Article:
New Meetup: Old Pueblo Wine Club (OPWC) August Meetup-Italian Wines

From: keith f.
Sent on: Sunday, June 13, 2010 11:53 AM
Announcing a new Meetup for Old Pueblo Wine Club (OPWC)!

What: Old Pueblo Wine Club (OPWC) August Meetup-Love Wines of Italy

When: Saturday, August 14,[masked]:00 PM

Price: $15.00 per person

Keith's House
1512 E. Via Soledad
Tucson, AZ 85718

cool Note:

Old Pueblo Wine Club has a website that has been linked to SAAC (Southern Arizona Activity Club). SAAC was kind enough to let us link to their site to give the club some momentum. But we want to welcome new faces to wine tasting.

So please sign up on SAAC or OPWC. NOT BOTH Thanx!

There will be no OPWC in July (Summer break).
We combine education and enjoyment of wines within a selected theme:

Love wines of Tuscany and Veneto (Venice).

We will revisit the CATS tasting school and try red rich wines from Tuscany and fresh whites from Veneto (low sulfides/fewer hangovers).

Lately, I have heard of some of members traveling to Italy as well as hearing the call myself.

Veneto is among the foremost wine-producing regions, both for quality and quantity. The region counts over 20 DOC zones and a variety of sub-categories, many of its wines, both dry and Spumanti, are internationally known and appreciated.

The three most well known DOCs are Bardolino, from the town with the same name and surrounding the shores of Garda Lake, Valpolicella, and Soave. Other noteworthy wines produced here are the white Bianco di Custoza, the excellent sparkling Prosecco, the Breganze, and the Amarone (a rich and powerful red from the Verona province). If you travel to the Treviso area, look for the little-known Clinton, a wine that is banned from distribution because it does not conform to the DOC standards, but is produced in limited quantities for local consumption.

The importance of winemaking in this region is underscored by the creation in 1885 of the very first Italian school for vine growing and oenology. In addition, Veneto was the first region to constitute the first strada del vino or "wine road". This first wine-touring road featured special road signs providing information on vines and the wines they were made into and joined the Valdobbiadene and Conegliano DOC zones crossing a series of hilly vineyards.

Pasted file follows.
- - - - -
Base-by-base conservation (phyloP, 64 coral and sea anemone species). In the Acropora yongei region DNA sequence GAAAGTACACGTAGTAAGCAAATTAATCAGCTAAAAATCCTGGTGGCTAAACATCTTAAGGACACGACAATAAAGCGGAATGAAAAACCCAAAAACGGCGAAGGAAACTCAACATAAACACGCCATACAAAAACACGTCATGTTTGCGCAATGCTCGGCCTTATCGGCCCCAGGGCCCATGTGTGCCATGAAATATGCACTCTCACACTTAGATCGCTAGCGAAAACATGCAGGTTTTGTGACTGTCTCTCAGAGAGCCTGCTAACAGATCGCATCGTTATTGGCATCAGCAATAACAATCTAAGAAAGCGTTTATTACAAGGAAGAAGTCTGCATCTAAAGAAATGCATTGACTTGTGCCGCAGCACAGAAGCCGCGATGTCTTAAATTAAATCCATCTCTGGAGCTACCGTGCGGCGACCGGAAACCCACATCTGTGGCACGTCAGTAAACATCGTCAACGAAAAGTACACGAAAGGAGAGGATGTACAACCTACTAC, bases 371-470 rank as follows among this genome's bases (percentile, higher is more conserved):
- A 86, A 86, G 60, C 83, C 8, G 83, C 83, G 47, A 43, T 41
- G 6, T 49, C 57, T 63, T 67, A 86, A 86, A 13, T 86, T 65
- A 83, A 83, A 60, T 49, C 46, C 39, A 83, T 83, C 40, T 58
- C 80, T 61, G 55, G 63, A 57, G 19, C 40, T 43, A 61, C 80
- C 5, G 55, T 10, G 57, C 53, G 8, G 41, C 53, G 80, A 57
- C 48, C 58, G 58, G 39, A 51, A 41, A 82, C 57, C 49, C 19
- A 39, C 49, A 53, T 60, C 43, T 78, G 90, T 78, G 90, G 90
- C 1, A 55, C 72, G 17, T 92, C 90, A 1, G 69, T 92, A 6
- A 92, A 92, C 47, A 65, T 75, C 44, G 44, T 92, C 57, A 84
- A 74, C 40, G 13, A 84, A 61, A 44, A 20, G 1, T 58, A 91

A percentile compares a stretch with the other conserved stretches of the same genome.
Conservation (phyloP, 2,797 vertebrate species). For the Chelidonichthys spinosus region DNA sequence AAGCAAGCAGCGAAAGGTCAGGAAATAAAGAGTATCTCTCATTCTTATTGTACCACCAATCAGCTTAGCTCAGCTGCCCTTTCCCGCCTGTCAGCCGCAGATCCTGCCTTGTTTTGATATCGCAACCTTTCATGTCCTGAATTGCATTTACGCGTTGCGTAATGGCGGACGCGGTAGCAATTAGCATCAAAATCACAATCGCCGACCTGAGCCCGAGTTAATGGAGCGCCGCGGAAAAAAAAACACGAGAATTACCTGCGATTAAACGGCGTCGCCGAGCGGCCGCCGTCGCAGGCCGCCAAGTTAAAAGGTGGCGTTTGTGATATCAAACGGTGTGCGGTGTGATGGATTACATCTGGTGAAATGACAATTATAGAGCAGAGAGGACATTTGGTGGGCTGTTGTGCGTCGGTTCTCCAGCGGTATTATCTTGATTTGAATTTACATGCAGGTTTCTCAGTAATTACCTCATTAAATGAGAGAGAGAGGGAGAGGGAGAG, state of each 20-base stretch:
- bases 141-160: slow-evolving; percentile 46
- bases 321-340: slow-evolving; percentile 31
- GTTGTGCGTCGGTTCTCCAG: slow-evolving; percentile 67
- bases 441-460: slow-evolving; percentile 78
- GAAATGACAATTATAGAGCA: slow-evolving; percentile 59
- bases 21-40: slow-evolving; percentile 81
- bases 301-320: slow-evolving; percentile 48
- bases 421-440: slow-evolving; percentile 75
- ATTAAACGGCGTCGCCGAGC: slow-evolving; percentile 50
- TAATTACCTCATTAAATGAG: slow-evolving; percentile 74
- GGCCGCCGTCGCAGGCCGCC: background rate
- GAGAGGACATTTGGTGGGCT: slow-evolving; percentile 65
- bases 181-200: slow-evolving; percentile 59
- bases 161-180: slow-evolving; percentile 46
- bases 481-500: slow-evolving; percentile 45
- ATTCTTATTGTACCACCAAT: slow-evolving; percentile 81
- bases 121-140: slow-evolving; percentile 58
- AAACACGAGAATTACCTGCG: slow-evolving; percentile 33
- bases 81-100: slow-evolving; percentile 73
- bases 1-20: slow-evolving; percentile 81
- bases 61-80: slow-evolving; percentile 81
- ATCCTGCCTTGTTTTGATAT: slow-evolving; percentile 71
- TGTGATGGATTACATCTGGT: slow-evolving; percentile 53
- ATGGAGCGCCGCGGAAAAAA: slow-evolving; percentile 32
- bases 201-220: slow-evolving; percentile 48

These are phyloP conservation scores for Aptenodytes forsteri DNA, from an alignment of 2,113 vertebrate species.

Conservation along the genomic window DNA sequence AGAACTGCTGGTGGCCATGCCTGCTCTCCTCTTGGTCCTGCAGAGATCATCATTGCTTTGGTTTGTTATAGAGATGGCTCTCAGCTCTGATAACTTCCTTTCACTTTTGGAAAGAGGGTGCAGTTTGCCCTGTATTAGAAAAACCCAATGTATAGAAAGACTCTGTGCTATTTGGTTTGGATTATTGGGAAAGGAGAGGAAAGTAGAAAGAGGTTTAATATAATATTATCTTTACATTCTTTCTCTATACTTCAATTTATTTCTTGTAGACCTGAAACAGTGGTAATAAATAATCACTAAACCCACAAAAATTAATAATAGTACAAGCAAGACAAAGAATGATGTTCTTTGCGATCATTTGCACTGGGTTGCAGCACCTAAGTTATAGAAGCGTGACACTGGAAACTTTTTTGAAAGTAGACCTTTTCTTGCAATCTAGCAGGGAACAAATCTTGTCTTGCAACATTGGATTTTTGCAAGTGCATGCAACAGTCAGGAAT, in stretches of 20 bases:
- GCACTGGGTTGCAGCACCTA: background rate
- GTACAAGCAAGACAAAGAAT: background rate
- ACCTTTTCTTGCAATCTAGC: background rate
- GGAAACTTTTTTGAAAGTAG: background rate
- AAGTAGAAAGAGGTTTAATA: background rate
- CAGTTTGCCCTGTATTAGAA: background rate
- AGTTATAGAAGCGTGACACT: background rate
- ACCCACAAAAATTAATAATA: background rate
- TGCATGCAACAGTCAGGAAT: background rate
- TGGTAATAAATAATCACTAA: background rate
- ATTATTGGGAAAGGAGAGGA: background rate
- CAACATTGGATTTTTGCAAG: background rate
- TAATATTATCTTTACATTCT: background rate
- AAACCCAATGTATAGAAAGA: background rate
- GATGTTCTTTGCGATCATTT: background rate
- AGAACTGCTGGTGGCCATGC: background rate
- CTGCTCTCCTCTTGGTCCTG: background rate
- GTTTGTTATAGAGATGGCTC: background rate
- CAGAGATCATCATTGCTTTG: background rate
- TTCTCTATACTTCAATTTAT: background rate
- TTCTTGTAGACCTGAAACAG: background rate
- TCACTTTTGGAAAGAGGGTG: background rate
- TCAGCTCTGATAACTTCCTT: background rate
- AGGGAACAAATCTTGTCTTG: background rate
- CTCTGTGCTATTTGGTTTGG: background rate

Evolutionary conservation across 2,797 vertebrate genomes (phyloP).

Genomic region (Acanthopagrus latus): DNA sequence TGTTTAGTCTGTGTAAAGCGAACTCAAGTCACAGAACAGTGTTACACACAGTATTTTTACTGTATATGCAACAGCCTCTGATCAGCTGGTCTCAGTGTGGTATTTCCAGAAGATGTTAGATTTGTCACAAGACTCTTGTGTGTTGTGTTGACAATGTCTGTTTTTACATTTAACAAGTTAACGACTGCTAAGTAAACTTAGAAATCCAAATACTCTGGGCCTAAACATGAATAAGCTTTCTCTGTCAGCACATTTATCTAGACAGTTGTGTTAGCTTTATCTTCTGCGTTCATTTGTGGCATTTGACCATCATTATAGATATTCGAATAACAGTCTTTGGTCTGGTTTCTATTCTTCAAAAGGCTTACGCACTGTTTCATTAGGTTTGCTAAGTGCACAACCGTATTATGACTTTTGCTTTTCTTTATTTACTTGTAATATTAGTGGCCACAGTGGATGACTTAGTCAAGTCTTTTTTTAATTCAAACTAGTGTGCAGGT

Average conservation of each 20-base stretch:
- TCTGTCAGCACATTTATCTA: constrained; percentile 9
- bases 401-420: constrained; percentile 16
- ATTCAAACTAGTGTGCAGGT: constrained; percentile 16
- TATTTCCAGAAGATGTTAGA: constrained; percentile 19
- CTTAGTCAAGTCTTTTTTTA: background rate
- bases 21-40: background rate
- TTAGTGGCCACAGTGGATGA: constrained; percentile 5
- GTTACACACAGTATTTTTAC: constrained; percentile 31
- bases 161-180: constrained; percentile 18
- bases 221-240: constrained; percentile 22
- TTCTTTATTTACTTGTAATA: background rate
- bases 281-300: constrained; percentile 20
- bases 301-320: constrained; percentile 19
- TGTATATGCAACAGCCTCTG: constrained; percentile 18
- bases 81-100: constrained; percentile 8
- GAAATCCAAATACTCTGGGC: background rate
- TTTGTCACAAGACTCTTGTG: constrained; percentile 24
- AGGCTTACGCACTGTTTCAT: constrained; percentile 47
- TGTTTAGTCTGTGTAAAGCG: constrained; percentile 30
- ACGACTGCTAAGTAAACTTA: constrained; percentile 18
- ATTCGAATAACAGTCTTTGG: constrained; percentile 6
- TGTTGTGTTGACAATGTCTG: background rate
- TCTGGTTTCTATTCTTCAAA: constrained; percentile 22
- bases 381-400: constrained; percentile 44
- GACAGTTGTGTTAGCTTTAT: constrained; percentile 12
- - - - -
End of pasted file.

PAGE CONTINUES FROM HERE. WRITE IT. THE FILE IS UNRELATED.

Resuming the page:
Super Tuscans:
The term "Super Tuscan" describes any Tuscan red wine that does not adhere to traditional blending laws for the region. For example, Chianti Classico wines are made from a blend of grapes with Sangiovese as the dominant varietal in the blend. Super Tuscans often use other grapes, especially cabernet sauvignon, making them ineligible for DOC(G) classification under the traditional rules.

In 1968 Azienda Agricola San Felice produced the first ever "Super Tuscan" called Vigorello, and in the 1970s Piero Antinori, whose family had been making wine for more than 600 years, also decided to make a richer wine by eliminating the white grapes from the Chianti blend, and instead adding Bordeaux varietals (namely, Cabernet Sauvignon and Merlot). He was inspired by a little-known (at the time) Cabernet Sauvignon made by relatives called Sassicaia, which openly flouted the rules set down for traditional wines in Tuscany. The result was one of the first Super Tuscans, which he named Tignanello, after the vineyard where the grapes were grown. Other winemakers started experimenting with Super Tuscan blends of their own shortly thereafter.

How does all of this relate to Love?

"A loaf of bread, a jug of wine and thou", says it all.

Also, bring your favorite cheese, fruit, or olives to share.
Bread, crackers, fruit, and music provided.

$15 per person collected at the door.


From River/ Campbell, go west on River to Via Entrada. North On Via Entrada and make a left (West) on Via Soledad (Right after Entrada Octova). 1/4 mile then make u turn to yellow house (1512) on on west side of street.

Learn more here:

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